As PrEP awareness and use expands, its effect on HIV incidence will become more pronounced. Increasing uptake, in younger men who may benefit from PrEP could accelerate already substantial declines in HIV incidence. Outreach and PrEP access and uptake interventions should target this key population for continued prevention gains. As England aims for zero new HIV transmissions, investment in equitable and sustained PrEP access, especially in those not regularly engaging with sexual health services, must remain a priority.

Availability of data and materials

Study data from this analysis are available with support from the study sponsor and with a data sharing agreement in place. Requests can be directed to the corresponding author.

Abbreviations

BASHH:

British Association for Sexual Health and HIV

BHIVA:

British HIV Association

CAS:

Condomless anal sex

GMSHS:

Gay Men’s Sexual Health Survey

MSM:

Gay, bisexual, and other men who have sex with men

PEP:

HIV post-exposure prophylaxis

PrEP:

HIV pre-exposure prophylaxis

SHC:

Sexual health clinic

STI:

Sexually transmitted infection

UK:

United Kingdom

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Acknowledgements

The authors thank GMSHS 2019 study funders: Terrence Higgins Trust, the National Institute for Health Research Health Protection Research Unit (NIHR HPRU) in Blood Borne and Sexually Transmitted Infections (BBSTI), and Public Health England. We also thank data entry and validation coordinators; participating London venues; survey participants, and GMSHS fieldworkers. We also acknowledge the members of the NIHR HPRU in the BBSTI Steering committee. The views expressed are those of the authors and not necessarily those of the NIHR, the Department of Health and Social Care, or Public Health England.

Funding

Funding was provided by the Terrence Higgins Trust, the National Institute for Health Research Health Protection Research Unit in Blood Borne and Sexually Transmitted Infections, and Public Health England.

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Authors and Affiliations

Authors

Contributions

FB, AN, GM, AMJ, ONG, LL, LG, and DO designed the study. FB, AN, ONG, LL, LG, LM, and DO reviewed and updated study questionnaires and participant materials. DO and TJC managed venue and fieldworker recruitment, training, and data collection. GM, PP, DB, and CM conceived and performed laboratory testing, validation, and provided interpretation. DO conducted analyses and wrote the first report draft, with contributions from all authors in successive drafts. All authors reviewed and approved the final report.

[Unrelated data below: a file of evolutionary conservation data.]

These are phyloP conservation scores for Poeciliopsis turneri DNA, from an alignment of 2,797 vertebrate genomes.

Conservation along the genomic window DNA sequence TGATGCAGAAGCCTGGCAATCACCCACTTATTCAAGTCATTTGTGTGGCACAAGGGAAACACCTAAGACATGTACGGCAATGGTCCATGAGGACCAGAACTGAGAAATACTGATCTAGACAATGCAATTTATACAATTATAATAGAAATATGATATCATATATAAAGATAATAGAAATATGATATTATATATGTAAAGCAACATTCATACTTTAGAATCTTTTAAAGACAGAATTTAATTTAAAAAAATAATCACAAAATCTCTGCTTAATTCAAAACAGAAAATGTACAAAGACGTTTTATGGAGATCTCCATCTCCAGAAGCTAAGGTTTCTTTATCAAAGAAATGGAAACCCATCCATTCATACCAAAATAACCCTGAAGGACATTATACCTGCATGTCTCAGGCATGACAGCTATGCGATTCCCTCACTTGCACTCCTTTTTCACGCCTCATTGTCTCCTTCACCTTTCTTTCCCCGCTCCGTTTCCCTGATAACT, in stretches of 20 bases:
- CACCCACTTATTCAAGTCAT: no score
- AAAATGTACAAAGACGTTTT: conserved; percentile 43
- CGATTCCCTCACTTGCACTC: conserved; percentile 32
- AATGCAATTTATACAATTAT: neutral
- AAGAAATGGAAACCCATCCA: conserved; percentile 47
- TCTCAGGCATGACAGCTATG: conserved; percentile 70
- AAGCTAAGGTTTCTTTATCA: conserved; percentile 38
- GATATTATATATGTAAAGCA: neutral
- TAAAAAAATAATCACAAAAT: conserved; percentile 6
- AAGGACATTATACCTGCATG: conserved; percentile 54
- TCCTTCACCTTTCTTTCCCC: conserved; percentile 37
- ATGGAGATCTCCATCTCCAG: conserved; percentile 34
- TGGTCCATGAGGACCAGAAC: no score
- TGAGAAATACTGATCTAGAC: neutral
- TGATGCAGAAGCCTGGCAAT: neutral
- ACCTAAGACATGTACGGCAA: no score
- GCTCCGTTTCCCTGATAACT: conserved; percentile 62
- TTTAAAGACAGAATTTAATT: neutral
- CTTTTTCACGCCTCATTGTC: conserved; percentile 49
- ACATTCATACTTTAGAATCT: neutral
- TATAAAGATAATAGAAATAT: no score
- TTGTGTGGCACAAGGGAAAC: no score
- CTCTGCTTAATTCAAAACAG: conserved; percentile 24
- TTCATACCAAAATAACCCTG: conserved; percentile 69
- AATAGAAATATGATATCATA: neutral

Corresponding author

Correspondence to Fiona Burns.

Ethics declarations

Ethics approval and consent to participate

Ethical approval for this study was provided by the London Harrow Research Ethics Committee (REC reference 00/0158). All methods were performed in accordance with relevant guidelines and regulations. Verbal informed consent was obtained from all participants and approved by the London Harrow Research Ethics Committee (REC reference 00/0158).

Consent for publication

Not applicable.

Competing interests

FB has received funding for development and presentation of educational materials from Gilead Sciences, Ltd. TJC was supported by a grant from the Medical Research Council (MR/N013867/1). DB received a research grant from Gilead Sciences, Ltd. AMJ is President of the Academy of Medical Sciences. All other authors have no competing interests to declare.

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Springer Nature remains neutral with regard to jurisdictional claims in published maps and institutional affiliations.

Luis Guerra has since taken employment with Gilead Sciences, Ltd, London UK.

Supplementary Information

Additional file 1: Supplement 1.

Gay Men’s Sexual Health Survey (GMSHS) 2019. Supplement 2. Gay Men’s Sexual Health Survey 2019 analysis flow chart.

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Ogaz, D., Logan, L., Curtis, T.J. et al. PrEP use and unmet PrEP-need among men who have sex with men in London prior to the implementation of a national PrEP programme, a cross-sectional study from June to August 2019. BMC Public Health 22, 1105 (2022). https://doi.org/10.1186/s12889-022-13425-0

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Keywords

  • Men who have sex with men
  • MSM
  • Gay
  • Bisexual
  • HIV pre-exposure prophylaxis
  • PrEP
  • HIV